Boris Johnson planning energy market shake-up to end ‘ludicrous’ electricity prices for homes and businesses
Shortly after the UK Government agreed on plans to modernise the Energy Charter Treaty with new legal protections for customers and investors, Boris Johnson has hinted at plans to majorly reform the energy market. Both moves are intended to accelerate the low-carbon transition.
In an interview with BBC Radio 4 at the weekend, Johnson spoke directly from the G7 Summit in Berlin about discussions on energy decarbonisation and security. He indicated that, as more renewable electricity generation comes online in the UK, wholesale wind and solar prices should be taken into account to a greater extent in electricity pricing.
“People are being charged for their electricity prices on the basis of the top marginal gas price, and that is frankly ludicrous,” said Johnson. “We need to get rid of that system and we need to reform our energy markets as they have done in other European countries. That is one of the ways, by reforming the market, by changing the way things work, you can get prices down.
The UK Government had already, before the Energy Security Strategy was published in April, confirmed plans to begin altering the levies placed on gas and electricity. This move is intended to encourage individuals to transition to electric vehicles (EVs) and electric heating systems, by making electricity cheaper – especially renewable electricity.
But green groups have stated that Johnson is likely to be looking at far broader and deeper reforms at this point. Greenpeace UK’s chief scientist and policy director Doug Parr wrote on Twitter that Johnson’s comments indicate that “the UK electricity market is about to undergo the biggest shake-up since privatisation over 30 years ago”.
“For a Prime Minister like Johnson, who is famously not a ‘details’ man, to be quoting this change in a high-profile BBC interview shows he is aware of the issue and that conversations are live in 10 Downing Street about changing it,” Parr continued. “The details of what the market structure is going to look like will affect investment decisions. Yet the investment pipeline needs to be maintained alongside these much-needed market reforms, a tricky balancing act which I hope the current Government is up to”.
Any changes are likely to be confirmed in the forthcoming Energy Bill. This has been promised by the Government by the end of 2022. Some commentators claim that publication is likely before Parliament’s summer recess begins next month, with the energy price crisis having pressured civil servants into readying the documents more rapidly.
Information about the potential market structure may yet arise from the G7 talks, albeit in a less formal manner. National leaders and their Ministers will be in Berlin until Tuesday (28 June) afternoon, with a final communique due that evening. Last year’s talks in Cornwall resulted in new agreements on climate risk reporting and transitioning to net-zero energy systems in the 2030s.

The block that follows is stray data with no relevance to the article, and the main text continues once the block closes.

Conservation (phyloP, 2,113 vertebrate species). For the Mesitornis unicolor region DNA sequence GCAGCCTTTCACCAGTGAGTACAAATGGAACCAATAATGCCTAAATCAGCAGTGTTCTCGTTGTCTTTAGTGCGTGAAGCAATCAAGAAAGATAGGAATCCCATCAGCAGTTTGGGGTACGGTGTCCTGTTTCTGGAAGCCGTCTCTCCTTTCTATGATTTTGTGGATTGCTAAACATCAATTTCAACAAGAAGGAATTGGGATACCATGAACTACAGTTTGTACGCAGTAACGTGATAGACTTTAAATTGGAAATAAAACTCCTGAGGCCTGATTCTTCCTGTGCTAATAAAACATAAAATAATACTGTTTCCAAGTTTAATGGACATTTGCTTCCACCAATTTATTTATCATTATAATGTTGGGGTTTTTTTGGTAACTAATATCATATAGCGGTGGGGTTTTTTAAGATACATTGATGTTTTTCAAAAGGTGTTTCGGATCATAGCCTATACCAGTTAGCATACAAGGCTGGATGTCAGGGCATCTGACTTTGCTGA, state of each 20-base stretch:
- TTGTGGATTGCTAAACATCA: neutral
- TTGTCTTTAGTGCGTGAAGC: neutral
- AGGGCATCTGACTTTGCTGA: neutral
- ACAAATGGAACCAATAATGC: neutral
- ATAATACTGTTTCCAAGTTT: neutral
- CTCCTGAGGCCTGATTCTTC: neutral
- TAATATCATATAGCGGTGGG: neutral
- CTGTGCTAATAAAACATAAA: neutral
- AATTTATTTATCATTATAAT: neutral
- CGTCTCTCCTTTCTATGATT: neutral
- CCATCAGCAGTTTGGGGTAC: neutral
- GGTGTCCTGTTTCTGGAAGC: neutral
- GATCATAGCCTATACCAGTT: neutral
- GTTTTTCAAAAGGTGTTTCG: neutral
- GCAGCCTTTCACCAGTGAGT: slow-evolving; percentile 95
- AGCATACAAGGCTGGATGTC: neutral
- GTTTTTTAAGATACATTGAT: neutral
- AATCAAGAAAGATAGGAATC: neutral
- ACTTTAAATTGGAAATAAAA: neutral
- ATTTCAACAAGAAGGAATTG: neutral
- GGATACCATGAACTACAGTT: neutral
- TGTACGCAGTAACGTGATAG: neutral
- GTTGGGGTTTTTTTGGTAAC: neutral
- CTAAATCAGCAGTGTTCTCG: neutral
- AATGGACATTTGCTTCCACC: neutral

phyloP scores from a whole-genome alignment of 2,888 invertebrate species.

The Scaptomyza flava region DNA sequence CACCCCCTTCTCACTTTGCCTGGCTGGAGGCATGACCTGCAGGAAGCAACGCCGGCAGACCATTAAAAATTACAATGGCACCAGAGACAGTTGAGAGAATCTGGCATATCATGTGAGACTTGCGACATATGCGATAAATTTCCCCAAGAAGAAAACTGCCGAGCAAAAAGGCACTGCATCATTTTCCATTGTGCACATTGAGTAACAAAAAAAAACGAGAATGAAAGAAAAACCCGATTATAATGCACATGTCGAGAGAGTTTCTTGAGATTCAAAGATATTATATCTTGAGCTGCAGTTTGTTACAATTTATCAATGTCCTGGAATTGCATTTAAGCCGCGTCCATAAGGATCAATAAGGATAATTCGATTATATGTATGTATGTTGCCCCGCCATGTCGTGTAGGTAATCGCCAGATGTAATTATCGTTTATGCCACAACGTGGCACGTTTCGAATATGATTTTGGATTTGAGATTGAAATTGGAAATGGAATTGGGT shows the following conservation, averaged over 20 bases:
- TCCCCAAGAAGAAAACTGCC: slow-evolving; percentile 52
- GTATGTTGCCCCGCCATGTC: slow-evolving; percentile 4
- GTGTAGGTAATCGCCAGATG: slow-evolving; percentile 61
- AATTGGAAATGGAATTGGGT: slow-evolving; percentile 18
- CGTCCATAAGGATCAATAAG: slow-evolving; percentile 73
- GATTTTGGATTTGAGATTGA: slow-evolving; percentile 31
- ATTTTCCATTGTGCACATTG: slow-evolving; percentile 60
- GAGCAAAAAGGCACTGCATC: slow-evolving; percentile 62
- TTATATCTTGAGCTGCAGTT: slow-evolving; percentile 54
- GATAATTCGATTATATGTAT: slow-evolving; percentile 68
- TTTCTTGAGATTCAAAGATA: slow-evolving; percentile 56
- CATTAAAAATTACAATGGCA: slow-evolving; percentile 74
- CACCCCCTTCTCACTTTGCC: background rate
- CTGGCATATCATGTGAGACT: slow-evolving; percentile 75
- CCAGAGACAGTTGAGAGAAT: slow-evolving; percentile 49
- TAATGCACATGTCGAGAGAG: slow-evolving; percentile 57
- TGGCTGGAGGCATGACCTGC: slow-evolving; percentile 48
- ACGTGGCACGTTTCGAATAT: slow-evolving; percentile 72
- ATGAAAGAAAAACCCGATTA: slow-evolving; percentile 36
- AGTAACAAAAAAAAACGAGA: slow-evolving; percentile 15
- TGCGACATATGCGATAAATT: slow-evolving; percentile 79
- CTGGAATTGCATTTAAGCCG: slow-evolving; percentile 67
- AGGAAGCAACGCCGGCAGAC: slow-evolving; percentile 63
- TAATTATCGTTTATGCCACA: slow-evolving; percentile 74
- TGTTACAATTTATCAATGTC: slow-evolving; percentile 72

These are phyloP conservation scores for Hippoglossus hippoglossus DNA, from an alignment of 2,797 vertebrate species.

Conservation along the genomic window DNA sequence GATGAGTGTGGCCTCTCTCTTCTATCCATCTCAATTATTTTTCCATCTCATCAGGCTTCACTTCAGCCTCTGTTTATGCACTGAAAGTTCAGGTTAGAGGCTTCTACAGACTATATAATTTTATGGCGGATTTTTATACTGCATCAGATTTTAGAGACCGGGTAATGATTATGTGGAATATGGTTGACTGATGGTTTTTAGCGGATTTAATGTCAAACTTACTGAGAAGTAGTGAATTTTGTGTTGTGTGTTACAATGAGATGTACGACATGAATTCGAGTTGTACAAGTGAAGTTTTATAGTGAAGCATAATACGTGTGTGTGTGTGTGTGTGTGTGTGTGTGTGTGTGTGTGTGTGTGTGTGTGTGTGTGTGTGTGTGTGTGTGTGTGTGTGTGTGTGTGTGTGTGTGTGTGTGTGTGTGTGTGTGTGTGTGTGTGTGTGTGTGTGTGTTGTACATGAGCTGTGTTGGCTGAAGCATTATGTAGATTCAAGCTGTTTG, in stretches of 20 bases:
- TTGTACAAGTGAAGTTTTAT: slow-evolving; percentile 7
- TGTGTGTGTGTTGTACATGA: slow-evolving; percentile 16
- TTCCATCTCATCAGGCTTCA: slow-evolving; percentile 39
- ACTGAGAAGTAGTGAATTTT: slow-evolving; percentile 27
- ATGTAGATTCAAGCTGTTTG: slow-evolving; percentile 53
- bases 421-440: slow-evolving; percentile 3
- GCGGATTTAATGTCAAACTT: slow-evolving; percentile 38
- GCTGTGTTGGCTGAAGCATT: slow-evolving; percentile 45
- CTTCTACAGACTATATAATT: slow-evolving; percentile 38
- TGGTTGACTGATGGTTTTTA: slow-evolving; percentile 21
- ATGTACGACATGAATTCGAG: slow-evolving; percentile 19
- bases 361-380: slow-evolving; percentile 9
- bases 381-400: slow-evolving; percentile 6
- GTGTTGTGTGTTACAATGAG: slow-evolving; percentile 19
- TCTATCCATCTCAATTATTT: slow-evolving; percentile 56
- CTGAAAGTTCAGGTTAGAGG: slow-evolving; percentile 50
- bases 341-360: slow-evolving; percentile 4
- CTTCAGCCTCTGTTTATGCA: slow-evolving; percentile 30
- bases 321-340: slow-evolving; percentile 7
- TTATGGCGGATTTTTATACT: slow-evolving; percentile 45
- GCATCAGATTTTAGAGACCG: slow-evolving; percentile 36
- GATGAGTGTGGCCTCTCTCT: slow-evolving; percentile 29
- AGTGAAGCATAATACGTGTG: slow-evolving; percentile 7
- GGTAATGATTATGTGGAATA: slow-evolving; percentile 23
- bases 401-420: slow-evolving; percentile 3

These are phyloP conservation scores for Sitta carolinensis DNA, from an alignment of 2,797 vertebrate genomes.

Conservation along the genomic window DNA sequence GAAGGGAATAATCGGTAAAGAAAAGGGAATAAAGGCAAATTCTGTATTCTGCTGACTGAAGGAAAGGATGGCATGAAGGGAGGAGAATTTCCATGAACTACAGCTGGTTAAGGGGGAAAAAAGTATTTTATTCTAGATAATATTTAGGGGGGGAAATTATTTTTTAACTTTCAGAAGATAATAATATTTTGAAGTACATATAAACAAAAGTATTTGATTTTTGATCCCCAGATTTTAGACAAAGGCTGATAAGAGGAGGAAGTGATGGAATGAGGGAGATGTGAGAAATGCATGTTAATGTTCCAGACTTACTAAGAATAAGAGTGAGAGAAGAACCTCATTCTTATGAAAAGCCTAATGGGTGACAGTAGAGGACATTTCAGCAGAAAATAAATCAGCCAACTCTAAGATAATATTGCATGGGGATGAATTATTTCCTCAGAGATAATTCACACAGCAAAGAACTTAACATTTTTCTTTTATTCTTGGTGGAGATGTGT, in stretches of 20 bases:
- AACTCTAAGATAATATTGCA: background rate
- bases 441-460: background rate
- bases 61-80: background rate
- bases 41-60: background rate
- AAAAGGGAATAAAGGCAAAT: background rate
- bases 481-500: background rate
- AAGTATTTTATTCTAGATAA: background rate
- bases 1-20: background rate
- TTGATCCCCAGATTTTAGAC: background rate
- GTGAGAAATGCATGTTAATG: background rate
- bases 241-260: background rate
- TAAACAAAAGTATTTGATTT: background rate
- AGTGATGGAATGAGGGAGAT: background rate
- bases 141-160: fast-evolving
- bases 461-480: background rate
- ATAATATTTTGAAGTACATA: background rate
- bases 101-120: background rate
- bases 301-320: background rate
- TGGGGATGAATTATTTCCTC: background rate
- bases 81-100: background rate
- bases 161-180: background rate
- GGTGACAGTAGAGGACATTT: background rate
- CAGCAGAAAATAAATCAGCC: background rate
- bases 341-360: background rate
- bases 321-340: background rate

Energy Charter Treaty
Johnson gave the interview to Radio 4 shortly after the UK Government announced success after two years of international negotiations to modernise the Energy Charter Treaty. The need to deliver the transition to net-zero by 2050, in line with the Paris Agreement, was cited by Ministers as the primary reason for updating the Treaty, which was initially published in 1994.
The Department for Business, Energy and Industrial Strategy (BEIS) stated that the initial Treaty was signed “in a world when fossil fuels dominated power generation” and did not offer adequate legal protections for those investing in renewables at present, when renewables account for 40% of the UK’s electricity generation mix.
Changes made to the Treaty include the addition of legal protections for international investors funding renewable electricity generation, low-carbon hydrogen production and carbon capture activities in the UK. At the same time, legal protection for overseas investment in new fossil fuel projects will be phased out. This latter change will come into effect immediately after the Treaty is signed.
For existing fossil fuel projects, coal investments will lose legal protections from October 2024, in line with the UK’s national coal phase-out. All other projects will lose protection within a ten-year period, except for gas power stations fitted with carbon capture.
This will come as welcome news to the green groups to have expressed disappointment in the Government’s recent support for expanding domestic fossil fuel production in the North Sea and potentially for restarting fracking. More information on a potential U-turn on the UK’s fracking ban is expected this week, as the British Geological Survey is due to provide updated scientific information to BEIS.
BEIS said in a statement that it wants to “limit costly legal challenges” from fossil fuel investors and place a “much stronger focus” on promoting the scaling of alternative energies in changing the Treaty.
“The UK cannot support an outdated treaty which holds back investment in clean energy and puts British taxpayers at increased risk from costly legal challenges,” said Energy Minister Greg Hands. “Our success in negotiating a modernised Treaty will boost our move to cheaper and cleaner energy by providing greater confidence to the private sector investors and risk-takers we need for this transition.”
An official signing of the updated Treaty is set to take place in November.
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